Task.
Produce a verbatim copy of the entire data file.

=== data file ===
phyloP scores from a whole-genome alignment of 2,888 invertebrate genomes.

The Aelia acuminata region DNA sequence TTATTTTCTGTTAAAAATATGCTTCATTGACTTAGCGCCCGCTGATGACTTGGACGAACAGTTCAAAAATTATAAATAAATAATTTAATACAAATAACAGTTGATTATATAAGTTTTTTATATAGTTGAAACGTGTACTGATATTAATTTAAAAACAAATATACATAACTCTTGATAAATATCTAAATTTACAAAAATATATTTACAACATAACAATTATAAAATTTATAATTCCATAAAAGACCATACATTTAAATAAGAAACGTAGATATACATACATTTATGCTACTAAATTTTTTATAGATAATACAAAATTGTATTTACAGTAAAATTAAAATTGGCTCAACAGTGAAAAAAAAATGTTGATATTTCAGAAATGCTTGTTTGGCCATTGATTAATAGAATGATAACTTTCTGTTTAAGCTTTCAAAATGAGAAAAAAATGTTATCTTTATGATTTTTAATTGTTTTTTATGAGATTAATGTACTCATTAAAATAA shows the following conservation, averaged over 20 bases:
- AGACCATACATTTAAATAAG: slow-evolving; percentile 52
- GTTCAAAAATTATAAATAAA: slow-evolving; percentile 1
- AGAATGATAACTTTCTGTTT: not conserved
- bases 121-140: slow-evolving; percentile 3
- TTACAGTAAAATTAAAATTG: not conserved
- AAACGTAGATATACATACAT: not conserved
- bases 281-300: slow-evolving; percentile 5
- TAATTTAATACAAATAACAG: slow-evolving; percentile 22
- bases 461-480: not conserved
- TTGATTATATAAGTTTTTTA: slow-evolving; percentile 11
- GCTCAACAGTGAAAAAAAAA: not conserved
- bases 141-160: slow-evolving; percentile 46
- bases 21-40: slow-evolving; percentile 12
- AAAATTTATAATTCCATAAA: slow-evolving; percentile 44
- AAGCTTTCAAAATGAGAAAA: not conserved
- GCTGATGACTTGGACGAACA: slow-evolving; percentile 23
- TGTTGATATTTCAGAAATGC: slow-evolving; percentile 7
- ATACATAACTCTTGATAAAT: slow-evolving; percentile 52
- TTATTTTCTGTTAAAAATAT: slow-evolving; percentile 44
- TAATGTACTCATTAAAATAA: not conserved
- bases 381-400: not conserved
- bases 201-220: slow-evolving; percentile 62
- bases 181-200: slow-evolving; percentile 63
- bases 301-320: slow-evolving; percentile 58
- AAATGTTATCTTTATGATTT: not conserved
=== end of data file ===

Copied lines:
phyloP scores from a whole-genome alignment of 2,888 invertebrate genomes.

The Aelia acuminata region DNA sequence TTATTTTCTGTTAAAAATATGCTTCATTGACTTAGCGCCCGCTGATGACTTGGACGAACAGTTCAAAAATTATAAATAAATAATTTAATACAAATAACAGTTGATTATATAAGTTTTTTATATAGTTGAAACGTGTACTGATATTAATTTAAAAACAAATATACATAACTCTTGATAAATATCTAAATTTACAAAAATATATTTACAACATAACAATTATAAAATTTATAATTCCATAAAAGACCATACATTTAAATAAGAAACGTAGATATACATACATTTATGCTACTAAATTTTTTATAGATAATACAAAATTGTATTTACAGTAAAATTAAAATTGGCTCAACAGTGAAAAAAAAATGTTGATATTTCAGAAATGCTTGTTTGGCCATTGATTAATAGAATGATAACTTTCTGTTTAAGCTTTCAAAATGAGAAAAAAATGTTATCTTTATGATTTTTAATTGTTTTTTATGAGATTAATGTACTCATTAAAATAA shows the following conservation, averaged over 20 bases:
- AGACCATACATTTAAATAAG: slow-evolving; percentile 52
- GTTCAAAAATTATAAATAAA: slow-evolving; percentile 1
- AGAATGATAACTTTCTGTTT: not conserved
- bases 121-140: slow-evolving; percentile 3
- TTACAGTAAAATTAAAATTG: not conserved
- AAACGTAGATATACATACAT: not conserved
- bases 281-300: slow-evolving; percentile 5
- TAATTTAATACAAATAACAG: slow-evolving; percentile 22
- bases 461-480: not conserved
- TTGATTATATAAGTTTTTTA: slow-evolving; percentile 11
- GCTCAACAGTGAAAAAAAAA: not conserved
- bases 141-160: slow-evolving; percentile 46
- bases 21-40: slow-evolving; percentile 12
- AAAATTTATAATTCCATAAA: slow-evolving; percentile 44
- AAGCTTTCAAAATGAGAAAA: not conserved
- GCTGATGACTTGGACGAACA: slow-evolving; percentile 23
- TGTTGATATTTCAGAAATGC: slow-evolving; percentile 7
- ATACATAACTCTTGATAAAT: slow-evolving; percentile 52
- TTATTTTCTGTTAAAAATAT: slow-evolving; percentile 44
- TAATGTACTCATTAAAATAA: not conserved
- bases 381-400: not conserved
- bases 201-220: slow-evolving; percentile 62
- bases 181-200: slow-evolving; percentile 63
- bases 301-320: slow-evolving; percentile 58
- AAATGTTATCTTTATGATTT: not conserved